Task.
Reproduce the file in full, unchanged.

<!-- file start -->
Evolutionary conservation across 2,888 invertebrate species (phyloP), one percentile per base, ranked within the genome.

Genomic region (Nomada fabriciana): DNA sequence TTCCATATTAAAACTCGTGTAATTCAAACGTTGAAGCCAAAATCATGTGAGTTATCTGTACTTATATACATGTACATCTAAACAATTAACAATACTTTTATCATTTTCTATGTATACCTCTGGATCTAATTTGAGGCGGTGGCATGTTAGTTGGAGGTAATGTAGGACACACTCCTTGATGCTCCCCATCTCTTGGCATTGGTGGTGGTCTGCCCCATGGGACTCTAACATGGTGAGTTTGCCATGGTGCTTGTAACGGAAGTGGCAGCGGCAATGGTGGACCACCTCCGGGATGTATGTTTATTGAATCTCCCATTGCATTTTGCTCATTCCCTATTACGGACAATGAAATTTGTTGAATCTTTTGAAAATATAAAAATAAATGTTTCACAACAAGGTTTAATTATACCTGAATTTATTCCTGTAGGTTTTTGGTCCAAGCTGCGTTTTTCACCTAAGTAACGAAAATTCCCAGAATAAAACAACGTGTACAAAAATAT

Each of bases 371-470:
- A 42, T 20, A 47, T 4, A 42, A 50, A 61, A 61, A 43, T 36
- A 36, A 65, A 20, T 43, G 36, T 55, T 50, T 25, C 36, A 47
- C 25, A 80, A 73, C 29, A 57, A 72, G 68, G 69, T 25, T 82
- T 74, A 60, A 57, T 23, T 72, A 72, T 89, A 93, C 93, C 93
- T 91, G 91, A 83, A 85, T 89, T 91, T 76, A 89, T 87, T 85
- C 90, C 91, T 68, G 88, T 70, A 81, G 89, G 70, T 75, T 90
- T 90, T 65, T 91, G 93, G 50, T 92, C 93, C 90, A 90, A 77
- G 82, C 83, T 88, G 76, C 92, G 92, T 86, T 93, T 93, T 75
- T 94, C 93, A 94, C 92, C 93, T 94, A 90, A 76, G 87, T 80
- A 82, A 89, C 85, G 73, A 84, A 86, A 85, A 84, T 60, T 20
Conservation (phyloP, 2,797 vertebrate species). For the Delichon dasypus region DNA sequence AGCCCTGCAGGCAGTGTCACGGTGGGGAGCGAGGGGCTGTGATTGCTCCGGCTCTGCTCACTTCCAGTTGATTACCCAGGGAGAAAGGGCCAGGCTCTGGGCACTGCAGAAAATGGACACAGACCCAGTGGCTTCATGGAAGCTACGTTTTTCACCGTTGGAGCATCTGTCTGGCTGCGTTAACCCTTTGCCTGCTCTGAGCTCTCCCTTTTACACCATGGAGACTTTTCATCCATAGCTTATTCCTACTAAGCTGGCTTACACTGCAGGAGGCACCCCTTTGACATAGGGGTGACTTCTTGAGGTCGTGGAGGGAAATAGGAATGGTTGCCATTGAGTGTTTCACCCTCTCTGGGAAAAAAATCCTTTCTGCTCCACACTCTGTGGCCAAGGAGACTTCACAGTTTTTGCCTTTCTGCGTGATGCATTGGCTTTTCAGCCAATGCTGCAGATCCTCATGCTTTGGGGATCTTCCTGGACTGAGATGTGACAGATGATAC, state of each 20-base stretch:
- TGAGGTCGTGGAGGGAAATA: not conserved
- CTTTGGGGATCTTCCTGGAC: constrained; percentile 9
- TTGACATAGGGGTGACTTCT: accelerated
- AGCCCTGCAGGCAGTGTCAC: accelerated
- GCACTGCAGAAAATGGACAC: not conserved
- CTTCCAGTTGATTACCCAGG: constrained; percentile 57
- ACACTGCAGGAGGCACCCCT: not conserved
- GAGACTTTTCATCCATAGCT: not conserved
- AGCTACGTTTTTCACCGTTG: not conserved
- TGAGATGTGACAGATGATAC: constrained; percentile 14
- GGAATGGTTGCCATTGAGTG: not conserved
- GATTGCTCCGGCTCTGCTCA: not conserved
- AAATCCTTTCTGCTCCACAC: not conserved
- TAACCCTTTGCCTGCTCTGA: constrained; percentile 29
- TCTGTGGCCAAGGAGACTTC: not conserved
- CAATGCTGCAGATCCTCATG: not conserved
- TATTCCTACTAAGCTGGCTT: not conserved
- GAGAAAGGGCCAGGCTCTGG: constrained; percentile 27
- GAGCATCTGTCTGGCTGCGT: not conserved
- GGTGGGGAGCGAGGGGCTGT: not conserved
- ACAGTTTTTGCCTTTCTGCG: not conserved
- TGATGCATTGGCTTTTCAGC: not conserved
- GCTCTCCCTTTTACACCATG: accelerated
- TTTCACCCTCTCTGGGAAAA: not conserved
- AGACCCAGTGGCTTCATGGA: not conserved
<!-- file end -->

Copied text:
Evolutionary conservation across 2,888 invertebrate species (phyloP), one percentile per base, ranked within the genome.

Genomic region (Nomada fabriciana): DNA sequence TTCCATATTAAAACTCGTGTAATTCAAACGTTGAAGCCAAAATCATGTGAGTTATCTGTACTTATATACATGTACATCTAAACAATTAACAATACTTTTATCATTTTCTATGTATACCTCTGGATCTAATTTGAGGCGGTGGCATGTTAGTTGGAGGTAATGTAGGACACACTCCTTGATGCTCCCCATCTCTTGGCATTGGTGGTGGTCTGCCCCATGGGACTCTAACATGGTGAGTTTGCCATGGTGCTTGTAACGGAAGTGGCAGCGGCAATGGTGGACCACCTCCGGGATGTATGTTTATTGAATCTCCCATTGCATTTTGCTCATTCCCTATTACGGACAATGAAATTTGTTGAATCTTTTGAAAATATAAAAATAAATGTTTCACAACAAGGTTTAATTATACCTGAATTTATTCCTGTAGGTTTTTGGTCCAAGCTGCGTTTTTCACCTAAGTAACGAAAATTCCCAGAATAAAACAACGTGTACAAAAATAT

Each of bases 371-470:
- A 42, T 20, A 47, T 4, A 42, A 50, A 61, A 61, A 43, T 36
- A 36, A 65, A 20, T 43, G 36, T 55, T 50, T 25, C 36, A 47
- C 25, A 80, A 73, C 29, A 57, A 72, G 68, G 69, T 25, T 82
- T 74, A 60, A 57, T 23, T 72, A 72, T 89, A 93, C 93, C 93
- T 91, G 91, A 83, A 85, T 89, T 91, T 76, A 89, T 87, T 85
- C 90, C 91, T 68, G 88, T 70, A 81, G 89, G 70, T 75, T 90
- T 90, T 65, T 91, G 93, G 50, T 92, C 93, C 90, A 90, A 77
- G 82, C 83, T 88, G 76, C 92, G 92, T 86, T 93, T 93, T 75
- T 94, C 93, A 94, C 92, C 93, T 94, A 90, A 76, G 87, T 80
- A 82, A 89, C 85, G 73, A 84, A 86, A 85, A 84, T 60, T 20
Conservation (phyloP, 2,797 vertebrate species). For the Delichon dasypus region DNA sequence AGCCCTGCAGGCAGTGTCACGGTGGGGAGCGAGGGGCTGTGATTGCTCCGGCTCTGCTCACTTCCAGTTGATTACCCAGGGAGAAAGGGCCAGGCTCTGGGCACTGCAGAAAATGGACACAGACCCAGTGGCTTCATGGAAGCTACGTTTTTCACCGTTGGAGCATCTGTCTGGCTGCGTTAACCCTTTGCCTGCTCTGAGCTCTCCCTTTTACACCATGGAGACTTTTCATCCATAGCTTATTCCTACTAAGCTGGCTTACACTGCAGGAGGCACCCCTTTGACATAGGGGTGACTTCTTGAGGTCGTGGAGGGAAATAGGAATGGTTGCCATTGAGTGTTTCACCCTCTCTGGGAAAAAAATCCTTTCTGCTCCACACTCTGTGGCCAAGGAGACTTCACAGTTTTTGCCTTTCTGCGTGATGCATTGGCTTTTCAGCCAATGCTGCAGATCCTCATGCTTTGGGGATCTTCCTGGACTGAGATGTGACAGATGATAC, state of each 20-base stretch:
- TGAGGTCGTGGAGGGAAATA: not conserved
- CTTTGGGGATCTTCCTGGAC: constrained; percentile 9
- TTGACATAGGGGTGACTTCT: accelerated
- AGCCCTGCAGGCAGTGTCAC: accelerated
- GCACTGCAGAAAATGGACAC: not conserved
- CTTCCAGTTGATTACCCAGG: constrained; percentile 57
- ACACTGCAGGAGGCACCCCT: not conserved
- GAGACTTTTCATCCATAGCT: not conserved
- AGCTACGTTTTTCACCGTTG: not conserved
- TGAGATGTGACAGATGATAC: constrained; percentile 14
- GGAATGGTTGCCATTGAGTG: not conserved
- GATTGCTCCGGCTCTGCTCA: not conserved
- AAATCCTTTCTGCTCCACAC: not conserved
- TAACCCTTTGCCTGCTCTGA: constrained; percentile 29
- TCTGTGGCCAAGGAGACTTC: not conserved
- CAATGCTGCAGATCCTCATG: not conserved
- TATTCCTACTAAGCTGGCTT: not conserved
- GAGAAAGGGCCAGGCTCTGG: constrained; percentile 27
- GAGCATCTGTCTGGCTGCGT: not conserved
- GGTGGGGAGCGAGGGGCTGT: not conserved
- ACAGTTTTTGCCTTTCTGCG: not conserved
- TGATGCATTGGCTTTTCAGC: not conserved
- GCTCTCCCTTTTACACCATG: accelerated
- TTTCACCCTCTCTGGGAAAA: not conserved
- AGACCCAGTGGCTTCATGGA: not conserved